George CunninghamA bit of an addendum here: this invocation of “true majority rule” is reminiscent of a stunt that Governor J. Fife Symington tried to pull a bit more than a decade ago. Several initiatives passed in 1996 that weren’t to the governor’s liking, including a medical marijuana law, and he actually proposed that he could veto them based on the fact that these initiatives didn’t draw a majority of the votes cast (there Bill Risnerwas a drop off from the top of the ballot) even though there were more yeses than nos. This led to a rather funny exchange at a Democratic convention between the newly elected Sen. George Cunningham, who was giving a legislative report, and Tucson attorney Bill Risner, who was asking him questions from the floor:

Cunningham: The Governor believes that the statute says that an initiative has to get a majority of the votes to pass.

Risner: Senator, only a pinhead would read the statute that way.

Cunningham: Mr. Risner, Governor Symington and the legislative leaders are pinheads.

Republicans Clean House, Well, Senate, Really

As reported in the Arizona Daily Star yesterday, newly elected Senate President Tim Bee has gotten rid of four staffers: Greg Jernigan, Rob Dalager, Mark Swenson and Nick Simonetta. One capitol observer also told me that another staffer has also been let go, but I haven’t been able to confirm this.

A couple of things are going on here: one thing is the obvious, Bee would like to hire his own allies. This is natural and expected. Bee also needs to show that his leadership will be different than that of Ken Bennett, and this is the best way to show it right away.

There was dissatisfaction with the control that these staffers had over legislation. For example, Swenson (a former Tucson reporter) was often refered to as “Senator 31″ because of the virtual veto power he had over legislation, often exercised on the narrowest ideological grounds. Many Senators were unhappy that unelected staff were making decisions that should have been left to those that had been elected.

Even though Bee is showing backbone here, some at the capitol are already saying that he wouldn’t have done this without the consent of newly elected majority leader Thayer Verschoor.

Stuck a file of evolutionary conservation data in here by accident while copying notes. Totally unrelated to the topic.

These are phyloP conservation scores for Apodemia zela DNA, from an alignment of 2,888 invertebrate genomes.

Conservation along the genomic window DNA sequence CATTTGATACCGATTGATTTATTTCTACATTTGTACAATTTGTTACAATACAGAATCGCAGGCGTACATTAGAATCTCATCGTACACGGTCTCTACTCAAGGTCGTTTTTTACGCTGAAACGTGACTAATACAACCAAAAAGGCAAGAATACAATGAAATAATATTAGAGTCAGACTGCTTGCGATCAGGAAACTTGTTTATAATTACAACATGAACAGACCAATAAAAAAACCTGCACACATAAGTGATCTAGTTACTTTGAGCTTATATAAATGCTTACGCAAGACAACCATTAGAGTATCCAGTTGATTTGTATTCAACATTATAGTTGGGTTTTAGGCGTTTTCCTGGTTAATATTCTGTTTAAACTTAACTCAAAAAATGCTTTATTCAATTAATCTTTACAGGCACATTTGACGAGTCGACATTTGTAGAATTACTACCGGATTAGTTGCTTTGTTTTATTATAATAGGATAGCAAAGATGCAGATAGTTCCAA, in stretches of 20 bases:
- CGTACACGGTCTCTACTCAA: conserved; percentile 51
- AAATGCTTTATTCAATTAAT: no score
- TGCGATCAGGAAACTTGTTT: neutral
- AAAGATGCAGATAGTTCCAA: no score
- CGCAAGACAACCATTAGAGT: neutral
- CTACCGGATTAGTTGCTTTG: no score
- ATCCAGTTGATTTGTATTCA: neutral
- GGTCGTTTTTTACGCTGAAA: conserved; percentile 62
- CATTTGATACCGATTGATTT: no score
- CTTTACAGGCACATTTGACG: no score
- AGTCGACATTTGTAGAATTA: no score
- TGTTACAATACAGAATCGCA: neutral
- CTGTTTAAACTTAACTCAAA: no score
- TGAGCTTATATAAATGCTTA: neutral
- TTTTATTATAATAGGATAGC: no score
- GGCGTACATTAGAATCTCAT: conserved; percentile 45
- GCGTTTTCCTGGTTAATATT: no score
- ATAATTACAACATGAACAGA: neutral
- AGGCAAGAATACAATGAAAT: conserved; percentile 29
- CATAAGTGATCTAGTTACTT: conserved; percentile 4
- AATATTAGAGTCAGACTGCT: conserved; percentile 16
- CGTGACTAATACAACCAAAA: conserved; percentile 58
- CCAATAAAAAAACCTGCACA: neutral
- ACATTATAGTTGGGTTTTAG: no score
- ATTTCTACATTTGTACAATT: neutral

I’m wondering if this is the first of many staff decimations on the Republican side. I have heard complaints from Republicans about two long time, high profile consultants, Constantine Querard and Nathan Sproul. Querard consulted with campaigns in LD 26 and Randy Graf’s congressional campaign, all of which were Republican seats that went Democratic. The style of the campaigns were cookie-cutter Maricopa County conservative campaigns that would have been sucessful had they not been waged in more moderate, albeit still Republican, areas in Southern Arizona. Sproul was the one of the architects of Proposition 107, the anti-gay marriage measure that was supposed to bring Republicans to the polls but its language was so broad that it narrowly lost. The campaign for the measure was nearly invisible and had little effect on Republican turnout. One blog, Arizona 8th, called for Sproul’s exile last week. Both of these consultants have been touched by scandals over the last couple of years as well.

CLARIFICATION – I had spoken to an activist in Phoenix who named an Alan Richardson as someone else who was terminated. I put his name as one of the people who Bee cut in my original post. I recieved an e-mail from a capitol staffer who told me that he’d never heard of the guy. I took his name off of the post. I then recieved an e-mail from Richardson, who refered to himself as “low-level” (which may be why the other person didn’t know who he was) and said that he had submitted a letter of resignation before the election.